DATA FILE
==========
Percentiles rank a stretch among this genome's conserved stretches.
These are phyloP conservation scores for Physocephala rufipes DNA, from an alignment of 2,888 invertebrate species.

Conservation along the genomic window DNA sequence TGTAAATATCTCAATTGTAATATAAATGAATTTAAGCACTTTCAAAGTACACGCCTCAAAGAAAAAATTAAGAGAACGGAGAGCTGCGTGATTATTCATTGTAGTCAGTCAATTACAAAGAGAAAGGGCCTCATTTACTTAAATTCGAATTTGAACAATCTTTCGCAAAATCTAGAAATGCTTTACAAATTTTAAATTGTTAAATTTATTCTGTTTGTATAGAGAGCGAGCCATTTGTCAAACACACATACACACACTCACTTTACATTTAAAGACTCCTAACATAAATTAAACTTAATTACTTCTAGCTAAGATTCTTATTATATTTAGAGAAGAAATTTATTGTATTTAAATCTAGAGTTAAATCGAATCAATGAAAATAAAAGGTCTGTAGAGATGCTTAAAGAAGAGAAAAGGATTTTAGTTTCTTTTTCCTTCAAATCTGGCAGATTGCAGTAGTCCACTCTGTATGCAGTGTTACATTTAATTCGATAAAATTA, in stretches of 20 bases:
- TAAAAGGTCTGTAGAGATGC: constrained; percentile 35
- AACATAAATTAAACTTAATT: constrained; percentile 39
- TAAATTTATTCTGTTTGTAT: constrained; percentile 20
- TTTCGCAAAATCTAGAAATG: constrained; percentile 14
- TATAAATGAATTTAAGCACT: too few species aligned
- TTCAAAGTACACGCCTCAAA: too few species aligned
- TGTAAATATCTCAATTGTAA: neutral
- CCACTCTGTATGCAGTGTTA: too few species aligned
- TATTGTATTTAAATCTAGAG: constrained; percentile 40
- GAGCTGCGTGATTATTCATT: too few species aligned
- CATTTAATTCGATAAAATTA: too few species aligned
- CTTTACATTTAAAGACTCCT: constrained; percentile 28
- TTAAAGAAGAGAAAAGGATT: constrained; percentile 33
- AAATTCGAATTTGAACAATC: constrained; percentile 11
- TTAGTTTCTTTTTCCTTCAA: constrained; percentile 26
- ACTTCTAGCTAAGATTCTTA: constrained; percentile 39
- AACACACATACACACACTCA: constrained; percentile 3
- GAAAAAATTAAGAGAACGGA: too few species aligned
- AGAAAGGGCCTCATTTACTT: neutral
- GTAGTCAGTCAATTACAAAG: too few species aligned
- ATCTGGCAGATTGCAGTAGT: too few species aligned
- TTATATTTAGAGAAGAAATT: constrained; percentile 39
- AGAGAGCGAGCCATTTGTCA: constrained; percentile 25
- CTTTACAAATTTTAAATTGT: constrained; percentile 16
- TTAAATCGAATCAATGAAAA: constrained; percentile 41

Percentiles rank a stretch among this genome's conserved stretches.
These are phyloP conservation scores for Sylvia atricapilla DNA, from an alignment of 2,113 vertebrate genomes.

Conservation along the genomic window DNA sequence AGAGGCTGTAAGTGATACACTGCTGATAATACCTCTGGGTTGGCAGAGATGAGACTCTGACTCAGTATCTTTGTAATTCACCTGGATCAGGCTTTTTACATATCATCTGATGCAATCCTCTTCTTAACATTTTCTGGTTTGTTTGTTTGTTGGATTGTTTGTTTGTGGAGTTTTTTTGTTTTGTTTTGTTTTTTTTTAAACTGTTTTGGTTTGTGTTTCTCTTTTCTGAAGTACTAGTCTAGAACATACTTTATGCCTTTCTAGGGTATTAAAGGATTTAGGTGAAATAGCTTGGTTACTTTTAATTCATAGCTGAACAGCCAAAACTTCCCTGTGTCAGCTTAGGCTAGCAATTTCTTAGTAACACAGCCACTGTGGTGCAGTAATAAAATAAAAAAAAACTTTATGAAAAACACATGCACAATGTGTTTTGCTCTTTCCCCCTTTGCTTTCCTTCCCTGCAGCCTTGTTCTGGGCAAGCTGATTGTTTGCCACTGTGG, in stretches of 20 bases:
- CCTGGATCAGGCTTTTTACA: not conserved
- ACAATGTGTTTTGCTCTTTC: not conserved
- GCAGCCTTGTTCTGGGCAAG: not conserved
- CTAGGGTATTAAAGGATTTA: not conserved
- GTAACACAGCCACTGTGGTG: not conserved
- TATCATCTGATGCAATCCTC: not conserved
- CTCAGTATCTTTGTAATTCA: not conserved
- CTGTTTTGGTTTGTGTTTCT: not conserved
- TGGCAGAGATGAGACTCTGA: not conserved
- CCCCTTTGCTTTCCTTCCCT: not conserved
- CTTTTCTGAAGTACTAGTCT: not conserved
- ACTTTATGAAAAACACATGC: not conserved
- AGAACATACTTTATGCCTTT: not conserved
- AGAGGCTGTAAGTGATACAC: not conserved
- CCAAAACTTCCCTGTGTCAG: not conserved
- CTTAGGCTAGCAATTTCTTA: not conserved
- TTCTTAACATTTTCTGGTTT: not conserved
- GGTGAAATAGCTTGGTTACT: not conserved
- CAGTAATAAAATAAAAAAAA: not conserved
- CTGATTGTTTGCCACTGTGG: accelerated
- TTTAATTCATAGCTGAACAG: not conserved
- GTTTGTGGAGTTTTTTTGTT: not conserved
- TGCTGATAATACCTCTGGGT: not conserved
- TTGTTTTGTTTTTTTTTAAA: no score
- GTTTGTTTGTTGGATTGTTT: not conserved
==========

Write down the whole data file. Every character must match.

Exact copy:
Percentiles rank a stretch among this genome's conserved stretches.
These are phyloP conservation scores for Physocephala rufipes DNA, from an alignment of 2,888 invertebrate species.

Conservation along the genomic window DNA sequence TGTAAATATCTCAATTGTAATATAAATGAATTTAAGCACTTTCAAAGTACACGCCTCAAAGAAAAAATTAAGAGAACGGAGAGCTGCGTGATTATTCATTGTAGTCAGTCAATTACAAAGAGAAAGGGCCTCATTTACTTAAATTCGAATTTGAACAATCTTTCGCAAAATCTAGAAATGCTTTACAAATTTTAAATTGTTAAATTTATTCTGTTTGTATAGAGAGCGAGCCATTTGTCAAACACACATACACACACTCACTTTACATTTAAAGACTCCTAACATAAATTAAACTTAATTACTTCTAGCTAAGATTCTTATTATATTTAGAGAAGAAATTTATTGTATTTAAATCTAGAGTTAAATCGAATCAATGAAAATAAAAGGTCTGTAGAGATGCTTAAAGAAGAGAAAAGGATTTTAGTTTCTTTTTCCTTCAAATCTGGCAGATTGCAGTAGTCCACTCTGTATGCAGTGTTACATTTAATTCGATAAAATTA, in stretches of 20 bases:
- TAAAAGGTCTGTAGAGATGC: constrained; percentile 35
- AACATAAATTAAACTTAATT: constrained; percentile 39
- TAAATTTATTCTGTTTGTAT: constrained; percentile 20
- TTTCGCAAAATCTAGAAATG: constrained; percentile 14
- TATAAATGAATTTAAGCACT: too few species aligned
- TTCAAAGTACACGCCTCAAA: too few species aligned
- TGTAAATATCTCAATTGTAA: neutral
- CCACTCTGTATGCAGTGTTA: too few species aligned
- TATTGTATTTAAATCTAGAG: constrained; percentile 40
- GAGCTGCGTGATTATTCATT: too few species aligned
- CATTTAATTCGATAAAATTA: too few species aligned
- CTTTACATTTAAAGACTCCT: constrained; percentile 28
- TTAAAGAAGAGAAAAGGATT: constrained; percentile 33
- AAATTCGAATTTGAACAATC: constrained; percentile 11
- TTAGTTTCTTTTTCCTTCAA: constrained; percentile 26
- ACTTCTAGCTAAGATTCTTA: constrained; percentile 39
- AACACACATACACACACTCA: constrained; percentile 3
- GAAAAAATTAAGAGAACGGA: too few species aligned
- AGAAAGGGCCTCATTTACTT: neutral
- GTAGTCAGTCAATTACAAAG: too few species aligned
- ATCTGGCAGATTGCAGTAGT: too few species aligned
- TTATATTTAGAGAAGAAATT: constrained; percentile 39
- AGAGAGCGAGCCATTTGTCA: constrained; percentile 25
- CTTTACAAATTTTAAATTGT: constrained; percentile 16
- TTAAATCGAATCAATGAAAA: constrained; percentile 41

Percentiles rank a stretch among this genome's conserved stretches.
These are phyloP conservation scores for Sylvia atricapilla DNA, from an alignment of 2,113 vertebrate genomes.

Conservation along the genomic window DNA sequence AGAGGCTGTAAGTGATACACTGCTGATAATACCTCTGGGTTGGCAGAGATGAGACTCTGACTCAGTATCTTTGTAATTCACCTGGATCAGGCTTTTTACATATCATCTGATGCAATCCTCTTCTTAACATTTTCTGGTTTGTTTGTTTGTTGGATTGTTTGTTTGTGGAGTTTTTTTGTTTTGTTTTGTTTTTTTTTAAACTGTTTTGGTTTGTGTTTCTCTTTTCTGAAGTACTAGTCTAGAACATACTTTATGCCTTTCTAGGGTATTAAAGGATTTAGGTGAAATAGCTTGGTTACTTTTAATTCATAGCTGAACAGCCAAAACTTCCCTGTGTCAGCTTAGGCTAGCAATTTCTTAGTAACACAGCCACTGTGGTGCAGTAATAAAATAAAAAAAAACTTTATGAAAAACACATGCACAATGTGTTTTGCTCTTTCCCCCTTTGCTTTCCTTCCCTGCAGCCTTGTTCTGGGCAAGCTGATTGTTTGCCACTGTGG, in stretches of 20 bases:
- CCTGGATCAGGCTTTTTACA: not conserved
- ACAATGTGTTTTGCTCTTTC: not conserved
- GCAGCCTTGTTCTGGGCAAG: not conserved
- CTAGGGTATTAAAGGATTTA: not conserved
- GTAACACAGCCACTGTGGTG: not conserved
- TATCATCTGATGCAATCCTC: not conserved
- CTCAGTATCTTTGTAATTCA: not conserved
- CTGTTTTGGTTTGTGTTTCT: not conserved
- TGGCAGAGATGAGACTCTGA: not conserved
- CCCCTTTGCTTTCCTTCCCT: not conserved
- CTTTTCTGAAGTACTAGTCT: not conserved
- ACTTTATGAAAAACACATGC: not conserved
- AGAACATACTTTATGCCTTT: not conserved
- AGAGGCTGTAAGTGATACAC: not conserved
- CCAAAACTTCCCTGTGTCAG: not conserved
- CTTAGGCTAGCAATTTCTTA: not conserved
- TTCTTAACATTTTCTGGTTT: not conserved
- GGTGAAATAGCTTGGTTACT: not conserved
- CAGTAATAAAATAAAAAAAA: not conserved
- CTGATTGTTTGCCACTGTGG: accelerated
- TTTAATTCATAGCTGAACAG: not conserved
- GTTTGTGGAGTTTTTTTGTT: not conserved
- TGCTGATAATACCTCTGGGT: not conserved
- TTGTTTTGTTTTTTTTTAAA: no score
- GTTTGTTTGTTGGATTGTTT: not conserved